The mandatory budget cuts, known as the sequester, will result in $85 billion in program reductions across the board, after Congress and the White House were unable to reach a deal by March 1 to prevent them.

Republicans have accused the Obama administration of hyping the cuts — such as cutting back on White House tours — to score political points. Some voices in the debate have questioned whether the impact on defense will be as serious as administration officials have said it will be.

Sen. John Cornyn, R-Texas, recently referred to President Barack Obama as "Chicken Little" and labeled his arguments as fear-mongering.

"It's clear there will be some effect on readiness, but it's really hard to know exactly what the effects would be," said Jacob Stokes, a defense expert at the Center for a New American Security, a centrist research organization.

First Lt. AnnMarie Annicelli, a spokes­woman for the Pacific Air Forces, said that without a new budget deal, the command faced cuts of about $103 million. On an annual basis, and if the reductions were applied to the entire budget, that represents about a 10 percent reduction.

But because the cuts don't cover the entire budget — military personnel costs, for instance, are exempt — and because they come midway through the fiscal year, "it feels like 40 percent."

Annicelli said there would be some effect on achieving the command's goal of being able to "fight tonight," including the likelihood that pilots would get less vital flight training.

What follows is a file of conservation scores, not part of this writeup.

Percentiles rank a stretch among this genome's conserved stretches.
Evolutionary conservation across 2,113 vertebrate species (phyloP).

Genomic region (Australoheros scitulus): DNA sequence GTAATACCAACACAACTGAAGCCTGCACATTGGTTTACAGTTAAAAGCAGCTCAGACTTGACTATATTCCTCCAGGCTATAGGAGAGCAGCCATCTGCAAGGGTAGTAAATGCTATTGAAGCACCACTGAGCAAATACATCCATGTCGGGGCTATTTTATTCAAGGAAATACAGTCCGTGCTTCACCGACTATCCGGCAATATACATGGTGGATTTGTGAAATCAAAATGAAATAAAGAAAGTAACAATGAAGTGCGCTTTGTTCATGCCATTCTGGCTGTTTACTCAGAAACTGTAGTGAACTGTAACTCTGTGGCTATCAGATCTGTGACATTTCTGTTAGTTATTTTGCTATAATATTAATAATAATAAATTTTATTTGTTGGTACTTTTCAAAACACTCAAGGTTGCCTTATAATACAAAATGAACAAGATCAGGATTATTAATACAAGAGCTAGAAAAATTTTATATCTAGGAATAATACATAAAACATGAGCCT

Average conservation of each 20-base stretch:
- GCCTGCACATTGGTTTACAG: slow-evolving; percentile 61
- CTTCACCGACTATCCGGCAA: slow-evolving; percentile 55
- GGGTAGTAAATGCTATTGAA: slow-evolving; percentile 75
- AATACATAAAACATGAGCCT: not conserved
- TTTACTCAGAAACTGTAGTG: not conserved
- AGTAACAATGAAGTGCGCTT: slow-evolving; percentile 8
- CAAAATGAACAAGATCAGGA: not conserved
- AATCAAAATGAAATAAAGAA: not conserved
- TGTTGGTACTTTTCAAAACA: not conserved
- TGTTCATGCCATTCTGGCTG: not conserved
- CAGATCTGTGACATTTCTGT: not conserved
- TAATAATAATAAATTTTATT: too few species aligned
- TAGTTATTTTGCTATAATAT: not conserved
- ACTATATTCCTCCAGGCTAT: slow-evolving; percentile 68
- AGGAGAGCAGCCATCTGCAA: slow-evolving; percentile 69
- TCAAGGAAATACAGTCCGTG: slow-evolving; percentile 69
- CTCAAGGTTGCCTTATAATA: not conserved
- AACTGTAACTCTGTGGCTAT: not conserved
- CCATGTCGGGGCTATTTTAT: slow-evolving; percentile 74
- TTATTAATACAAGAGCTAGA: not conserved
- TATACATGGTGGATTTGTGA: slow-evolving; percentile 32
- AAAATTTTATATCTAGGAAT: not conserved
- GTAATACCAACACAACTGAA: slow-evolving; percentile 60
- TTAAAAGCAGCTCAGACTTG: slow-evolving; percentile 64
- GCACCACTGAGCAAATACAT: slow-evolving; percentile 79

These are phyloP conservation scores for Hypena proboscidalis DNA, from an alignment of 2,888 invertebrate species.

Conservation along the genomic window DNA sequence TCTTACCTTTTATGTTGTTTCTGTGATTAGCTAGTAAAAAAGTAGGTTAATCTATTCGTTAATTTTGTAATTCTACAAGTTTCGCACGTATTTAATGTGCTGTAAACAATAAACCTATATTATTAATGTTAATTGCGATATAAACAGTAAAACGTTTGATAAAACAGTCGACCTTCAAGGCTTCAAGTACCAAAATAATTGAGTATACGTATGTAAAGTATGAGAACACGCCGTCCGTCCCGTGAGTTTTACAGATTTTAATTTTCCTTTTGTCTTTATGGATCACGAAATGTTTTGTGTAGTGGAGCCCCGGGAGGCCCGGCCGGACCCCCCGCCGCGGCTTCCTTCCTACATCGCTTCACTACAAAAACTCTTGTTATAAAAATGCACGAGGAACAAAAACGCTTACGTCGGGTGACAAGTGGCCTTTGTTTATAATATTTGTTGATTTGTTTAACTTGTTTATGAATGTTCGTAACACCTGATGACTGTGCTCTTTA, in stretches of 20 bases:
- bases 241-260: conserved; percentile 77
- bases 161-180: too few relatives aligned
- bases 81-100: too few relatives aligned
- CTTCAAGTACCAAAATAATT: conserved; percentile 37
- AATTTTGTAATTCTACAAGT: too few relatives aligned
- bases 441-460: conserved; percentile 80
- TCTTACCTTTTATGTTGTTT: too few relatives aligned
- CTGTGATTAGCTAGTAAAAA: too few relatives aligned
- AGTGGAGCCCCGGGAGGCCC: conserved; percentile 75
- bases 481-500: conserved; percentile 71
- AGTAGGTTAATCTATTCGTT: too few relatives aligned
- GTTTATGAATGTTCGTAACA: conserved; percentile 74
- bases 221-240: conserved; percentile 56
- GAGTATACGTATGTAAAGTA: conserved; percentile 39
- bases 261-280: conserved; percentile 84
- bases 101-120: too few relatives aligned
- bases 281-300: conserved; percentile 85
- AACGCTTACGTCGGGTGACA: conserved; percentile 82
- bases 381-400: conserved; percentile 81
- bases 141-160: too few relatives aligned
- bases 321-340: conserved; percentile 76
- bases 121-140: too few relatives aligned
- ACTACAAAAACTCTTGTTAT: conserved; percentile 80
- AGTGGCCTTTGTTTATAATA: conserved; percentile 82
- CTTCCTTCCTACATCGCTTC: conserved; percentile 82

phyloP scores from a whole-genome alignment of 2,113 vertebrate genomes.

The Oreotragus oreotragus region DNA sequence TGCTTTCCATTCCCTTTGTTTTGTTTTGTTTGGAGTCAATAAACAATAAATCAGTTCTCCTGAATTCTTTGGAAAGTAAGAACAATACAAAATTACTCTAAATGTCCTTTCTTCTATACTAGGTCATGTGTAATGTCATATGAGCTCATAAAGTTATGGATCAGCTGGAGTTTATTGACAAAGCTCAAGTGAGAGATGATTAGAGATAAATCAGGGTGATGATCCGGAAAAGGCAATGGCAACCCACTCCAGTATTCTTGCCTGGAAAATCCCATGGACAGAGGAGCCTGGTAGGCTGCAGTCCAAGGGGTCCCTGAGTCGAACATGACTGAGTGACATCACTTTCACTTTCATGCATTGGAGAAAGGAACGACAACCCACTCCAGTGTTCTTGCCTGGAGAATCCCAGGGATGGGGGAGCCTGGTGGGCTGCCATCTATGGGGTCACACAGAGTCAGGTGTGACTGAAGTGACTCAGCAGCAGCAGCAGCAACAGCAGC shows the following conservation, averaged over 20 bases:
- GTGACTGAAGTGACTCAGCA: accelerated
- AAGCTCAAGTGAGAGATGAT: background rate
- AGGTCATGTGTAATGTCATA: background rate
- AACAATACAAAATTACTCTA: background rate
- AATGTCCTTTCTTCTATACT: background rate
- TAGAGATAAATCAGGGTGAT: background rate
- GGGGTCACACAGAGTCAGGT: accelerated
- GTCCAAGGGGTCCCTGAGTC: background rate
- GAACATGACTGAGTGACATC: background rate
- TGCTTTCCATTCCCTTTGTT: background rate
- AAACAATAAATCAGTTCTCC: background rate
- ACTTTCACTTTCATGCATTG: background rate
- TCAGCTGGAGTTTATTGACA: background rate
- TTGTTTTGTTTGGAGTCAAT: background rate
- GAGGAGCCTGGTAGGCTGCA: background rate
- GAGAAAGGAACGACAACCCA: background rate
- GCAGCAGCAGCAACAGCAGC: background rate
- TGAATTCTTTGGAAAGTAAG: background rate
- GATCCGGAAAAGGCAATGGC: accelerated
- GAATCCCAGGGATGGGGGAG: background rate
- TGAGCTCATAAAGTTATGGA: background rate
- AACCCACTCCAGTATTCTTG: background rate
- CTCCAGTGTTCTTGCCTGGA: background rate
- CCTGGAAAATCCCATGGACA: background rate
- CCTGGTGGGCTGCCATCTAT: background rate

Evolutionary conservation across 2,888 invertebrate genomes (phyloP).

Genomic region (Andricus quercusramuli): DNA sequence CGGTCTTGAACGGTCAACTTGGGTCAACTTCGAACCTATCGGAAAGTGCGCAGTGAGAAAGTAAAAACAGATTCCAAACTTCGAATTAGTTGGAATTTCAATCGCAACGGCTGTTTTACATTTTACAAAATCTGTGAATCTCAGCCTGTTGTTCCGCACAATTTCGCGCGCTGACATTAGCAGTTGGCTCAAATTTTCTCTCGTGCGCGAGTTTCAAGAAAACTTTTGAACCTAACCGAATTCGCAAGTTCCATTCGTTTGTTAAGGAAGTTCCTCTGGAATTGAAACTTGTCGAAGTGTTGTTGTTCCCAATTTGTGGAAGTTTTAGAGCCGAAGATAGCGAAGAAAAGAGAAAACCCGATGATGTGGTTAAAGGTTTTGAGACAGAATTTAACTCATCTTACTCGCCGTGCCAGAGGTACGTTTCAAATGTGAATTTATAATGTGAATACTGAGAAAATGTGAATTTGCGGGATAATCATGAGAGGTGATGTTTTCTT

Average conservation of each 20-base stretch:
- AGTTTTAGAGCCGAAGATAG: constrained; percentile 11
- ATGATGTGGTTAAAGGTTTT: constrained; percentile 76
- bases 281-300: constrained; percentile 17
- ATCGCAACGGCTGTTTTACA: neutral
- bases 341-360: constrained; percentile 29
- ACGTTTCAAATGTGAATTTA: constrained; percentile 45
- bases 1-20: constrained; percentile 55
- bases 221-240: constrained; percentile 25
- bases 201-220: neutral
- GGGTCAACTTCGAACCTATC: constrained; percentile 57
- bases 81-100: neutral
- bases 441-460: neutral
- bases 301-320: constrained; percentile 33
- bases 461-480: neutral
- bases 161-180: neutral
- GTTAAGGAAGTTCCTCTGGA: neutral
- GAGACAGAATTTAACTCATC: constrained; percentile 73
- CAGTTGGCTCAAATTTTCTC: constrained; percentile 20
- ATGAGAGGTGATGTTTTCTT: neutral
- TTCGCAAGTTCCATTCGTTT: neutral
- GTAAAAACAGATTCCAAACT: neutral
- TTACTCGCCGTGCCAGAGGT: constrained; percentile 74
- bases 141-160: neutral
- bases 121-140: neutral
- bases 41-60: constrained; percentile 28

"With any reduction of flying hours, pilots will make heavy use of available simulators and academic training to maintain basic skills and knowledge of their aircraft," Annicelli said. But she added that the command's "ability to develop and deploy our airmen will be severely reduced."


Star-Advertiser staff contributed to this report.

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what wrote:
This professional soldier has the decency to apologize for the cuts. How about our congress critters and our no-leadership President?
on March 12,2013 | 02:28AM
serious wrote:
This soldier is not up for reelection. The politicians are in the name game.
on March 12,2013 | 05:18AM
bender wrote:
The General should not be apologizing for what politicians have inflicted on this country, especially those Republican politicians serving in the US House of Representatives.
on March 12,2013 | 06:38AM
FWS wrote: